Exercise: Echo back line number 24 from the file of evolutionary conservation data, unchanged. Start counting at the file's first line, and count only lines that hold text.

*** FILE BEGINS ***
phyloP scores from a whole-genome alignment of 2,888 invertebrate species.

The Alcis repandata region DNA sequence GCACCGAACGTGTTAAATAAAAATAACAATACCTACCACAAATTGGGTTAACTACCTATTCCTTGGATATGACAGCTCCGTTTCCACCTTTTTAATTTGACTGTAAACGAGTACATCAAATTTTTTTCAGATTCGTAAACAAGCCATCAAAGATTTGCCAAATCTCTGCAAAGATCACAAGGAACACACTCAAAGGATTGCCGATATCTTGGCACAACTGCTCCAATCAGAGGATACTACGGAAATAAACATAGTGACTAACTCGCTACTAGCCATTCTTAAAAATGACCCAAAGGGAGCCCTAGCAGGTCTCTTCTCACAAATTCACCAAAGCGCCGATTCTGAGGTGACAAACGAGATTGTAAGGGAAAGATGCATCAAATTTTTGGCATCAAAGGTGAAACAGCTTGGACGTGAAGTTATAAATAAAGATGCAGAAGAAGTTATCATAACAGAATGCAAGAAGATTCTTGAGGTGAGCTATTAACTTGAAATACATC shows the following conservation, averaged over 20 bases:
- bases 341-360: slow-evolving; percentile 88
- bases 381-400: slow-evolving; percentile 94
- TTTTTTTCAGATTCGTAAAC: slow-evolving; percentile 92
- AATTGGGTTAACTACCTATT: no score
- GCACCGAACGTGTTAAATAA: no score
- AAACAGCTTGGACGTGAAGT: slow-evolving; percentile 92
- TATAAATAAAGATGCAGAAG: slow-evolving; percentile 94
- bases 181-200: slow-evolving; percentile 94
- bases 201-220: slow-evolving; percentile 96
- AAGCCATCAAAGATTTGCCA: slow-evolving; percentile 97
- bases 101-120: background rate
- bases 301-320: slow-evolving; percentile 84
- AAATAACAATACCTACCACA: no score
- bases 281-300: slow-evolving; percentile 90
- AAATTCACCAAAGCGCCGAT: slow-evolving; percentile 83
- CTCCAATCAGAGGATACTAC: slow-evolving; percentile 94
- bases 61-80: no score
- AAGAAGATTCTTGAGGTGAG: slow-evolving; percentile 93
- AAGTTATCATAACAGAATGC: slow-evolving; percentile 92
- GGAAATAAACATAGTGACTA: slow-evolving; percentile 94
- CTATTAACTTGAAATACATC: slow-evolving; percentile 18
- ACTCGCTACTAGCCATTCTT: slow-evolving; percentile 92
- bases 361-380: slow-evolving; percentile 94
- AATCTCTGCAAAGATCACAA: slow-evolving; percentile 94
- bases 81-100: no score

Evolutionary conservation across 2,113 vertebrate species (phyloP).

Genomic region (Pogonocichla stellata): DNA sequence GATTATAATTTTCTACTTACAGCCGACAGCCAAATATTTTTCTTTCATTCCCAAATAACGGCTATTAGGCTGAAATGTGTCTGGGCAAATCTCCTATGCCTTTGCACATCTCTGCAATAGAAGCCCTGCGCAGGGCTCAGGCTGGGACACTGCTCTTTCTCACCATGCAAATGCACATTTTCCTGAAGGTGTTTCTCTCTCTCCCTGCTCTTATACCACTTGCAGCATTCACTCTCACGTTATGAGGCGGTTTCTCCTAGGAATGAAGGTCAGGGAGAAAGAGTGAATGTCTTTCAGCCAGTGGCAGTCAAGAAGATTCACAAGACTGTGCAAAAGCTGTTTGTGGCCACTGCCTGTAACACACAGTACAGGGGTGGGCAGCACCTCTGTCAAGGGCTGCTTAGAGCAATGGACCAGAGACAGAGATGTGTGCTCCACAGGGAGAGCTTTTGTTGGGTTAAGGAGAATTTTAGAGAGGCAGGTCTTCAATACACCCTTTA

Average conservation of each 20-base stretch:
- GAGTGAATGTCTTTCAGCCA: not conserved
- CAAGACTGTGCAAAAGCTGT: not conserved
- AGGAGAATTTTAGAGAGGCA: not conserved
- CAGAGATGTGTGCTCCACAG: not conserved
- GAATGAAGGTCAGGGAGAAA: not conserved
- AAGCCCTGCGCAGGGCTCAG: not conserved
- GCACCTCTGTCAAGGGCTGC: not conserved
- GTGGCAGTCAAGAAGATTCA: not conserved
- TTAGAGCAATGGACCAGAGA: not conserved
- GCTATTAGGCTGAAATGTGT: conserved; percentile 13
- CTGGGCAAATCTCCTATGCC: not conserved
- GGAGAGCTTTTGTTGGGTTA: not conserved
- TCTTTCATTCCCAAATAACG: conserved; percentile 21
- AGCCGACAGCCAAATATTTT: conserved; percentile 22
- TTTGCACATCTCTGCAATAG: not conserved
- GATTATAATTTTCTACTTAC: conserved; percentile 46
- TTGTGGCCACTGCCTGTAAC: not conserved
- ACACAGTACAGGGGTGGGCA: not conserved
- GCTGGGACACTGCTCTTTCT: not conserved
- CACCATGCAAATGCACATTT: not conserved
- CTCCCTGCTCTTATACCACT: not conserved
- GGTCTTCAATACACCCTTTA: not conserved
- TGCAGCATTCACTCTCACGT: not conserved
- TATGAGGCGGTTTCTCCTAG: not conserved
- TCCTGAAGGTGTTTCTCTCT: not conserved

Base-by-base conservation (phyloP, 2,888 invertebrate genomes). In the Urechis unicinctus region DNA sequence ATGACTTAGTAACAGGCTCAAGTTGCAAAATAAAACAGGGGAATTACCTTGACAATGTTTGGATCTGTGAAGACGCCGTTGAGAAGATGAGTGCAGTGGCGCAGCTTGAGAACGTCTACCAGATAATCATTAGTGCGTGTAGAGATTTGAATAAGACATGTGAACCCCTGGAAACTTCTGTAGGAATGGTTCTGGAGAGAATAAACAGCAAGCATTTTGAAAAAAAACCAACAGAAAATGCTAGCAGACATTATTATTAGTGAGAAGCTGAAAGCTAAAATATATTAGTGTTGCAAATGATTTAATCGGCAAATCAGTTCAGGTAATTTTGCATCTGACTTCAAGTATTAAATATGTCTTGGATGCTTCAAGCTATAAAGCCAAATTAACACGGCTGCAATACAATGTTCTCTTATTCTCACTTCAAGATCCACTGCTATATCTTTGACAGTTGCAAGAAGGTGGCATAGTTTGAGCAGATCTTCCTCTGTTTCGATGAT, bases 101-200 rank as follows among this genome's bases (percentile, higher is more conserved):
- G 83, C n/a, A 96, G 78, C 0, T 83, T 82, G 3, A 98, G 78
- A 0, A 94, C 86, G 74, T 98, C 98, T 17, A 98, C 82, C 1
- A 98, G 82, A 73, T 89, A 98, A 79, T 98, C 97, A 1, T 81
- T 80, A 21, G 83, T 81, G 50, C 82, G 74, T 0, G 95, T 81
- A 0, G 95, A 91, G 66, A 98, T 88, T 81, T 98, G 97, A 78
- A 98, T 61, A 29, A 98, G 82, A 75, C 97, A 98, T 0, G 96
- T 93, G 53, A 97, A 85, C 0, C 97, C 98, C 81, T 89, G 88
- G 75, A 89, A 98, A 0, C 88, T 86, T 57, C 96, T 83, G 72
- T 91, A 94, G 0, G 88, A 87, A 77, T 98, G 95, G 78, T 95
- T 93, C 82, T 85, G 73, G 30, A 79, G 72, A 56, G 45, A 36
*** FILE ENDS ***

- ACTCGCTACTAGCCATTCTT: slow-evolving; percentile 92